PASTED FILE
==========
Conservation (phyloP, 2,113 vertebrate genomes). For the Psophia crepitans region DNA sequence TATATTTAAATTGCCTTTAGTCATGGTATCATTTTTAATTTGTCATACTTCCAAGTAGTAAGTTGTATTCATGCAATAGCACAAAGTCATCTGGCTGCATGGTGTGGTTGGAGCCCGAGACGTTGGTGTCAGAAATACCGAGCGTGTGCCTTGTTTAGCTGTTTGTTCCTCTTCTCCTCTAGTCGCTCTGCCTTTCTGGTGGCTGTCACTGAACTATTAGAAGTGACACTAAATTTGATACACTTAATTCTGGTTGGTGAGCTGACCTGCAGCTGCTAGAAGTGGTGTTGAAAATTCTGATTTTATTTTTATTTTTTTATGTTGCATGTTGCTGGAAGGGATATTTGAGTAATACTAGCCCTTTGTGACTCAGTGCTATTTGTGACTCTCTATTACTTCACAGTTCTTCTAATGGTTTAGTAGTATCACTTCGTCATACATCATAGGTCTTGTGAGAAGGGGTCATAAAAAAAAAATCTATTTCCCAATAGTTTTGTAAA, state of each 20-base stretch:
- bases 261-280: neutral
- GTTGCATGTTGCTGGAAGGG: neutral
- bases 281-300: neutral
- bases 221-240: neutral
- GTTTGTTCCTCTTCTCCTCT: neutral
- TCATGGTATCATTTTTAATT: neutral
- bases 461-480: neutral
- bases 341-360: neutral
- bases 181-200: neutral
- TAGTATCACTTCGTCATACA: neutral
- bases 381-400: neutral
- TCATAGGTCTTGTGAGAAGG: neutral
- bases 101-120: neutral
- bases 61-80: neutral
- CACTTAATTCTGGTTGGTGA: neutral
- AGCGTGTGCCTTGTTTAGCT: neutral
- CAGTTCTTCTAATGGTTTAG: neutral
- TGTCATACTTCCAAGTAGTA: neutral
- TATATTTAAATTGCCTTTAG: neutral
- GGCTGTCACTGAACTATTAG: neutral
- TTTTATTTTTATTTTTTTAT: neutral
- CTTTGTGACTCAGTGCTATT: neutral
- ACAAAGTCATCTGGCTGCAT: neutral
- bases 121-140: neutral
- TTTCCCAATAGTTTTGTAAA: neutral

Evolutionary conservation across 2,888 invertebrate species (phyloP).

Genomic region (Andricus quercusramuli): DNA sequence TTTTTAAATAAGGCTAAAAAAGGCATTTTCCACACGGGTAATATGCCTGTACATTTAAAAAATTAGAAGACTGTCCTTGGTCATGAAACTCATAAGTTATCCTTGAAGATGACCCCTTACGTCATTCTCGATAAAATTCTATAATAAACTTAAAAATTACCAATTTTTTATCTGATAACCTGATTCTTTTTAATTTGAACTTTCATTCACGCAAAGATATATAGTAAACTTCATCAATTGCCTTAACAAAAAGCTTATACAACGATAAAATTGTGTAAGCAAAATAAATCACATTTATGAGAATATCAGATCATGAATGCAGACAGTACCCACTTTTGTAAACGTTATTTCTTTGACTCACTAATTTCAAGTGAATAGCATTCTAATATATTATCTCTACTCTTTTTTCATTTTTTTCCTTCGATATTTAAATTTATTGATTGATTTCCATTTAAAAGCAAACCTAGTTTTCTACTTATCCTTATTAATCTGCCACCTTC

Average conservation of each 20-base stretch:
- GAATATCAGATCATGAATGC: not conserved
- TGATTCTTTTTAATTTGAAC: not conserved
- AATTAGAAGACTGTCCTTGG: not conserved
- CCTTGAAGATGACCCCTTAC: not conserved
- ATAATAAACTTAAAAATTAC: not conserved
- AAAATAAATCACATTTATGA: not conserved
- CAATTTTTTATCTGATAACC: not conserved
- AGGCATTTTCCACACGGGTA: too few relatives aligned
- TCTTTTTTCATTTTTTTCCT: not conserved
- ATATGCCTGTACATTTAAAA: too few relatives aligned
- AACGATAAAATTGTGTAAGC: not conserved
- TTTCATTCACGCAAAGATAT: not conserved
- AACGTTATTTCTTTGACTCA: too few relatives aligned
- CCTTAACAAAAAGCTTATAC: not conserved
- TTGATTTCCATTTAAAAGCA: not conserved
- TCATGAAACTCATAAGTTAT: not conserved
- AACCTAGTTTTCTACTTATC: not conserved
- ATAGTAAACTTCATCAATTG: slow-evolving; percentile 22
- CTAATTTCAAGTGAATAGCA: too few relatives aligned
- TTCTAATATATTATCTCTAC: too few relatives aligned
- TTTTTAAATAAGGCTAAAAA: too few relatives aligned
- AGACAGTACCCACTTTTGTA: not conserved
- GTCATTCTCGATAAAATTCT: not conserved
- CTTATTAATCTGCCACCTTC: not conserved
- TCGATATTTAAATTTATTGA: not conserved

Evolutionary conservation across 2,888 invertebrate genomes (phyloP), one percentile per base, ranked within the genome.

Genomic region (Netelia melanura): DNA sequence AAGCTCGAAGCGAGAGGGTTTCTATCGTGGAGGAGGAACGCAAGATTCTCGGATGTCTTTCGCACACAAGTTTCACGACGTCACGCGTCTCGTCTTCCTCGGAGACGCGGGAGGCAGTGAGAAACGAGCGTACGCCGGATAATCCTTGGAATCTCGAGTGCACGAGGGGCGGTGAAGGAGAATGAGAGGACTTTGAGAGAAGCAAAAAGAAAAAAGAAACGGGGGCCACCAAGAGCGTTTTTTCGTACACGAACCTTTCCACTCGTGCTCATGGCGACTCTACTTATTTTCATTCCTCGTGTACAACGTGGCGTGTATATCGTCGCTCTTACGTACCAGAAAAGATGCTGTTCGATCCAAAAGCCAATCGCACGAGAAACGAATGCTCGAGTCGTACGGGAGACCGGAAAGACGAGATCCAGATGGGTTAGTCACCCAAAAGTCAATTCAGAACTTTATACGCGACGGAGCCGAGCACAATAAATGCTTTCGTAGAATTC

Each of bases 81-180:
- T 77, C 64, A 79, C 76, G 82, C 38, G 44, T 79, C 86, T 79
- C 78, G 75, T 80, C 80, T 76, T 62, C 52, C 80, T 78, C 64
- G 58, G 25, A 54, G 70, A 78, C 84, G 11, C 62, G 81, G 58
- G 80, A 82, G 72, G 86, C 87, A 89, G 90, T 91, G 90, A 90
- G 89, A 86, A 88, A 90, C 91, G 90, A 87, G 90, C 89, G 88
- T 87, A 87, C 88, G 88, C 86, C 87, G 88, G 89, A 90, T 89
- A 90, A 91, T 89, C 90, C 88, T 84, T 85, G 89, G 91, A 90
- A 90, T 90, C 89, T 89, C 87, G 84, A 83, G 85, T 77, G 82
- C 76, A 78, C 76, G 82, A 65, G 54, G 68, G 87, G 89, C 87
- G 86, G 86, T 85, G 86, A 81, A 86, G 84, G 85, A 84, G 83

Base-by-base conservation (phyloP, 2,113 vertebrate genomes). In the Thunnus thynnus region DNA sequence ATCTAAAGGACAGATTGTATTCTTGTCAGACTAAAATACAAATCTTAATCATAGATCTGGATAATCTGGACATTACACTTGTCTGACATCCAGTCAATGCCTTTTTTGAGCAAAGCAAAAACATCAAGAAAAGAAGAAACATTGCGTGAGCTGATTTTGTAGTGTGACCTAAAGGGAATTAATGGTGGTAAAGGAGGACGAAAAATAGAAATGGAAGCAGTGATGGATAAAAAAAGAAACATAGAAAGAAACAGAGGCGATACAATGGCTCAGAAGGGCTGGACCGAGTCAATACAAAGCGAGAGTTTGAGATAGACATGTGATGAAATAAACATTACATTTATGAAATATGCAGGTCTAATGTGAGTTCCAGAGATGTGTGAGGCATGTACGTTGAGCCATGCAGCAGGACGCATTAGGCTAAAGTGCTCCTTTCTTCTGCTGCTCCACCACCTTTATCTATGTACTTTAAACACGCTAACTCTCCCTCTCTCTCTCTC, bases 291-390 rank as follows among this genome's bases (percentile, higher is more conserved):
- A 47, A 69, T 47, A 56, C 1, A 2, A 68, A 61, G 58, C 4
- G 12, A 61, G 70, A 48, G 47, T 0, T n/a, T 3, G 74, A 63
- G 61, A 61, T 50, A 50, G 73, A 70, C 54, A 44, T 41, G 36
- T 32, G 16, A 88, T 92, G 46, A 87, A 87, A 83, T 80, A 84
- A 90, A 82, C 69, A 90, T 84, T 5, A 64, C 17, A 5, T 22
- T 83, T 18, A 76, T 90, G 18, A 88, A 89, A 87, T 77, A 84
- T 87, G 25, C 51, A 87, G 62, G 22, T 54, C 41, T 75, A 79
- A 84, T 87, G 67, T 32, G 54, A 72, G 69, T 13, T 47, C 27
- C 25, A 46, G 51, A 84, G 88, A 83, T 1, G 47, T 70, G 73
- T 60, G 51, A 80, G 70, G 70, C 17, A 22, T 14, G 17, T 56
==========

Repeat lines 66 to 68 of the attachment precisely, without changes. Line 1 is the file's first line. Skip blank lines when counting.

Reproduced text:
- C 76, A 78, C 76, G 82, A 65, G 54, G 68, G 87, G 89, C 87
- G 86, G 86, T 85, G 86, A 81, A 86, G 84, G 85, A 84, G 83

Base-by-base conservation (phyloP, 2,113 vertebrate genomes). In the Thunnus thynnus region DNA sequence ATCTAAAGGACAGATTGTATTCTTGTCAGACTAAAATACAAATCTTAATCATAGATCTGGATAATCTGGACATTACACTTGTCTGACATCCAGTCAATGCCTTTTTTGAGCAAAGCAAAAACATCAAGAAAAGAAGAAACATTGCGTGAGCTGATTTTGTAGTGTGACCTAAAGGGAATTAATGGTGGTAAAGGAGGACGAAAAATAGAAATGGAAGCAGTGATGGATAAAAAAAGAAACATAGAAAGAAACAGAGGCGATACAATGGCTCAGAAGGGCTGGACCGAGTCAATACAAAGCGAGAGTTTGAGATAGACATGTGATGAAATAAACATTACATTTATGAAATATGCAGGTCTAATGTGAGTTCCAGAGATGTGTGAGGCATGTACGTTGAGCCATGCAGCAGGACGCATTAGGCTAAAGTGCTCCTTTCTTCTGCTGCTCCACCACCTTTATCTATGTACTTTAAACACGCTAACTCTCCCTCTCTCTCTCTC, bases 291-390 rank as follows among this genome's bases (percentile, higher is more conserved):